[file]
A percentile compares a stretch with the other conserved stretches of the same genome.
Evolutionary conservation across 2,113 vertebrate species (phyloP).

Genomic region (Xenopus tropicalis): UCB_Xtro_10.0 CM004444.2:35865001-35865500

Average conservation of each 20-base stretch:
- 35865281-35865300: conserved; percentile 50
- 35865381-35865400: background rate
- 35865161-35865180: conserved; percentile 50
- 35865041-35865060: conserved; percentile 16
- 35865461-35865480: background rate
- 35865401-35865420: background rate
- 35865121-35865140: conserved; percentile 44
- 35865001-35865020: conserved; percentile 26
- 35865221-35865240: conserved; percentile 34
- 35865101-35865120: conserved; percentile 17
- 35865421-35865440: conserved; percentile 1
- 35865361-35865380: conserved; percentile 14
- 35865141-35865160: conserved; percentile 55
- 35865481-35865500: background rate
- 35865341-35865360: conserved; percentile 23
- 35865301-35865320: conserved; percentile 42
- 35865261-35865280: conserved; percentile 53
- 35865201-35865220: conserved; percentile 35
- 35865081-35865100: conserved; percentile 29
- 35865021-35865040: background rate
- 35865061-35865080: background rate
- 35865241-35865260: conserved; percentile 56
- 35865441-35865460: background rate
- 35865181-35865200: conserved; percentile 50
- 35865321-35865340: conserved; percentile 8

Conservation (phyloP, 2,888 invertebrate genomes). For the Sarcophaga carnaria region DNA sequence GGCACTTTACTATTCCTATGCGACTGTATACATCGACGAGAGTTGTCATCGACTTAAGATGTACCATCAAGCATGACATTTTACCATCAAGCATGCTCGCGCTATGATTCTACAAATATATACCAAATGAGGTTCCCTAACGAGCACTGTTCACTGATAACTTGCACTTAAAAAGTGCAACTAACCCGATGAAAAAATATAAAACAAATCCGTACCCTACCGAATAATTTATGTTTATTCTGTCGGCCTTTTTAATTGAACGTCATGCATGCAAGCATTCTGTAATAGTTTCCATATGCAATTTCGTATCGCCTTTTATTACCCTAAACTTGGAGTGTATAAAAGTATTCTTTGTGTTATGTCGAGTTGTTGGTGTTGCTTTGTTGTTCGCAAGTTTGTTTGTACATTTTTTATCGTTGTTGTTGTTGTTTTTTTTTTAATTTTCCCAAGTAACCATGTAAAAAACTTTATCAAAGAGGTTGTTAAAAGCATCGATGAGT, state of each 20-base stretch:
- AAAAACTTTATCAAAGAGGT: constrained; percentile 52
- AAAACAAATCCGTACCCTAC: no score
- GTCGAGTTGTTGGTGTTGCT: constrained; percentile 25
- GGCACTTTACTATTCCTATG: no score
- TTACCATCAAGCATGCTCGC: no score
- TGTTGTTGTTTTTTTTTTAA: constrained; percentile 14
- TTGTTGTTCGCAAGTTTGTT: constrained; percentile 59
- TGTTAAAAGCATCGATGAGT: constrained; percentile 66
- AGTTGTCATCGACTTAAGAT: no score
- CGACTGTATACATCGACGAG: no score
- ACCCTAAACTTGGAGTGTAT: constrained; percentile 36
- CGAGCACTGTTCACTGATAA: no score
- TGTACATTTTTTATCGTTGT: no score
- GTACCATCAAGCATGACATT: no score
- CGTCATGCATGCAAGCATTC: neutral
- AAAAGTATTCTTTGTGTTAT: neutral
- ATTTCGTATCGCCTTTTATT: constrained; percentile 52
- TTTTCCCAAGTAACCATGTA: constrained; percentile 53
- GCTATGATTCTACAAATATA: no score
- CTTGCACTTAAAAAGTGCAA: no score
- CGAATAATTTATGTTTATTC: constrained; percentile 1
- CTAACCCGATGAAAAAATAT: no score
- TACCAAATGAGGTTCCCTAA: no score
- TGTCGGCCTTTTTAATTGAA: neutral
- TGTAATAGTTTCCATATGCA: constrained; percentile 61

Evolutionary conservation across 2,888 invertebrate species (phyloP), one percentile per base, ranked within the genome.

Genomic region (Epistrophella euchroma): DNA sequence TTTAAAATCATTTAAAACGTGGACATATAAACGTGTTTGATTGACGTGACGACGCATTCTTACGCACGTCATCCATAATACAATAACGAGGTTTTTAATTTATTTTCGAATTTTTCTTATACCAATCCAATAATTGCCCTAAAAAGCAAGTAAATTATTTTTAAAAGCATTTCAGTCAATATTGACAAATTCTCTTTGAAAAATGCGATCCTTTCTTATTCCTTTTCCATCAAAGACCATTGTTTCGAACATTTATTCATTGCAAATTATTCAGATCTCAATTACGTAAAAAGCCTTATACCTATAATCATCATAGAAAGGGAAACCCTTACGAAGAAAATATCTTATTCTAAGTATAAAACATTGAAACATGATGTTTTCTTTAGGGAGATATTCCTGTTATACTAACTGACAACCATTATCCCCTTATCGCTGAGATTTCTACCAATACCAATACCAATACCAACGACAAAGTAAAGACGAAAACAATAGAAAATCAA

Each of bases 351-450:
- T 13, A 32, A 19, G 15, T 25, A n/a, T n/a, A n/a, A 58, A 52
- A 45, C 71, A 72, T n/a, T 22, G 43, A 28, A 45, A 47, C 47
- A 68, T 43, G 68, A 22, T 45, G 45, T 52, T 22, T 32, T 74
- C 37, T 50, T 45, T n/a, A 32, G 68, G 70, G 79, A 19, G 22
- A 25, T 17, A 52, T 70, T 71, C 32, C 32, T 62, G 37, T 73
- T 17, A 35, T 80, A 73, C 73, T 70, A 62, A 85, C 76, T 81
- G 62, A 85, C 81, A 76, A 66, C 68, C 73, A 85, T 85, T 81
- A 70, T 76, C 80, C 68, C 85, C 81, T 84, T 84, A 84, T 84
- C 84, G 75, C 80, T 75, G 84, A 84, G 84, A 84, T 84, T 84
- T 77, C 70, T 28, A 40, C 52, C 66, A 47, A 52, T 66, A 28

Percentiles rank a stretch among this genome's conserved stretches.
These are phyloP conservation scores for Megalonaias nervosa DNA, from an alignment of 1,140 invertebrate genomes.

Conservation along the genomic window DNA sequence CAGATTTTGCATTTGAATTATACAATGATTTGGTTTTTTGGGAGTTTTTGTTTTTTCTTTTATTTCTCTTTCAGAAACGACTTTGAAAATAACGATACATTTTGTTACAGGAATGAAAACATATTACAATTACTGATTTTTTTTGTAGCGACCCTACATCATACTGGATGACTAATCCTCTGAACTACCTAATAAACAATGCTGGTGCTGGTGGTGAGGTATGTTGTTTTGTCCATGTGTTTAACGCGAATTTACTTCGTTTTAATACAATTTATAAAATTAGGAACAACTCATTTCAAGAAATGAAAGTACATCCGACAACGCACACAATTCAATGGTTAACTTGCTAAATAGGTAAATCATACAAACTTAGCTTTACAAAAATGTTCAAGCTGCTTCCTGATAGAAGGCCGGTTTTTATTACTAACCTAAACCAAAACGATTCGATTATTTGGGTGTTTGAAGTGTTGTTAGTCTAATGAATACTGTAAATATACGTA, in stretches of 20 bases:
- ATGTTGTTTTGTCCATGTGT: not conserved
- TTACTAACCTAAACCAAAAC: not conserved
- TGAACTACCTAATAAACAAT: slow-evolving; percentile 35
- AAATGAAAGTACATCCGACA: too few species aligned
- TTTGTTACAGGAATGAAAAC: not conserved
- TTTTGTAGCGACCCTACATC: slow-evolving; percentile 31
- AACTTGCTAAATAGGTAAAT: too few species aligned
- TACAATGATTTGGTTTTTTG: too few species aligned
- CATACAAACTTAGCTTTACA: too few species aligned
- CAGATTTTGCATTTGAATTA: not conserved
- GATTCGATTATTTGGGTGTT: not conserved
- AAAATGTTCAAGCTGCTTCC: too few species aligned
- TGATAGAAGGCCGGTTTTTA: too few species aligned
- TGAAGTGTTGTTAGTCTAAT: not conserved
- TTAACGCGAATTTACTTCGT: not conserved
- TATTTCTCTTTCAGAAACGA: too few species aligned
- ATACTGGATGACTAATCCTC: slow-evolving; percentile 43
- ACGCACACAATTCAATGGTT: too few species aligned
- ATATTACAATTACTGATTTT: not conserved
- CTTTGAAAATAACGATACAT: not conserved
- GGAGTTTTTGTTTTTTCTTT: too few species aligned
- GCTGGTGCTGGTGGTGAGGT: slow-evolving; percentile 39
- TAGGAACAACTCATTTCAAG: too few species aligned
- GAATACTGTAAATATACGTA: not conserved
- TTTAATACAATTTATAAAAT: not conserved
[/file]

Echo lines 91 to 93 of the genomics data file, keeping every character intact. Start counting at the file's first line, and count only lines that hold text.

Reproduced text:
- CTTTGAAAATAACGATACAT: not conserved
- GGAGTTTTTGTTTTTTCTTT: too few species aligned
- GCTGGTGCTGGTGGTGAGGT: slow-evolving; percentile 39